All of the 3 genes were remarkably associated with prognosis in GBM with MGMT methylation status. FPR3 is a member of the human formyl peptide receptors, which plays an important functional role in the regulation of immune responses and host defense mechanisms [14, 15]. FPR3 is also noted as FPRL2. It is reported that FPR3 can promote calcium mobilization and chemotaxis [16]. GO analysis showed that up-regulation genes were enriched in immune response and inflammatory response pathways. Moreover, it reported that immune response may play important role in GBM recently [17]. IKBIP (I kappa B kinase interacting protein) is a novel p53 target gene with proapoptotic function which is consistence with P53 pathway of GSEA results. It locates on chromosome 12 in close proximity to APAF1 (apoptotic protease-activating factor-1) and the two genes are transcribed in opposite directions [18]. Therefore, we considered it had similar functions to APAF1. APAF1 can encode a cytoplasmic protein that initiates apoptosis and it is a key regulator of mitochondrial apoptotic pathway. It is reported that decreased expression of APAF1 could be interpreted as an event contributing to melanoma chemo-resistance [19]. Moreover, APAF1 positively regulated the 5-FU-induced mitochondria-mediated apoptosis in colorectal cancer cells [20]. GO and GSEA analysis also confirmed that the three-gene signature may have a potential of regulation of apoptosis, cell death. S100A9 is a member of the S100 protein family. It has shown to regulate inflammatory processes [21] and be detected in various human cancers, such as breast cancer, prostate cancer and hepatocellular carcinoma [2225]. It is reported that S100A9 promotes cell growth and invasion in hepatocellular carcinoma through stimulating MAPK signaling cascades [25]. GO analysis showed that related genes were enriched in biological adhesion and cell adhesion pathways, while EMT pathway in GSEA analysis. Moreover, S100A9 can induce inflammatory cytokines and is associated with overall survival in ER- PgR- breast cancers [22].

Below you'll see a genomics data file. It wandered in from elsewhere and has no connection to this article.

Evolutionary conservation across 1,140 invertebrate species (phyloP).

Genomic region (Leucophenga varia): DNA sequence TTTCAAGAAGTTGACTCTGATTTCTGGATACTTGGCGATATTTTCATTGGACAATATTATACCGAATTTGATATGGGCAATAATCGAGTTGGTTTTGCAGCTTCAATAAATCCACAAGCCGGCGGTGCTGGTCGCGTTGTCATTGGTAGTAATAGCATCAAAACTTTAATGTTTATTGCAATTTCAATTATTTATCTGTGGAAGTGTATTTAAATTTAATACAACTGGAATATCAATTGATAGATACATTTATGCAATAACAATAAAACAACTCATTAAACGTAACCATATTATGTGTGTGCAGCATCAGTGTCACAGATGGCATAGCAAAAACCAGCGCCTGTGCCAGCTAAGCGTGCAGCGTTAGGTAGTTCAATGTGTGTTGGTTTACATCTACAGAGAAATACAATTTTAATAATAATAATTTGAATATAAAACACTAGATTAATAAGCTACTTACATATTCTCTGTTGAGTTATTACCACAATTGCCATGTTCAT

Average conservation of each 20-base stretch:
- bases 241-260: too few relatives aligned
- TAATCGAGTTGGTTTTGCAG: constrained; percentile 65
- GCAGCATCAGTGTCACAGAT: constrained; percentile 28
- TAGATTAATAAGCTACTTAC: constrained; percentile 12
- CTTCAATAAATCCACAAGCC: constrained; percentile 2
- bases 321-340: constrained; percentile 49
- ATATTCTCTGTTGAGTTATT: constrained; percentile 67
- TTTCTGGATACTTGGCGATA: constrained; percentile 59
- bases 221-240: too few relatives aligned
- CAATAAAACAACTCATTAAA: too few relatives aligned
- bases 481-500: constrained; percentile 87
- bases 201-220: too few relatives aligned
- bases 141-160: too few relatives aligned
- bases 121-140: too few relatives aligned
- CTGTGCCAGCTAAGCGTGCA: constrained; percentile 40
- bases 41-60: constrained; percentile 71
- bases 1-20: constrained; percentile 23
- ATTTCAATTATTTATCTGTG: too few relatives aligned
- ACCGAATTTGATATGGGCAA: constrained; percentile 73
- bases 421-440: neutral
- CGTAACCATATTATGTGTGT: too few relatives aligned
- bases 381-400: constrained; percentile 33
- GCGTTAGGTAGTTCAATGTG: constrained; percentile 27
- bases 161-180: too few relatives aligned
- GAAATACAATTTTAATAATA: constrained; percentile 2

There are limitations in our manuscript, only 5 NBT samples were included into SAM analysis and only 41 patients (21 with chemotherapy; 17 non-chemotherapy) collected into our analysis which could cause bias of data analysis. The three-gene signature were selected based on the bioinformatics analysis and it is a totally observational study which may just provide clues for further study of GBM patients with MGMT promoter methylation. We will continue to collect samples and validated these findings experimentally in our future work. However, we further validated screened target genes in CGGA and TCGA RNAseq datasets.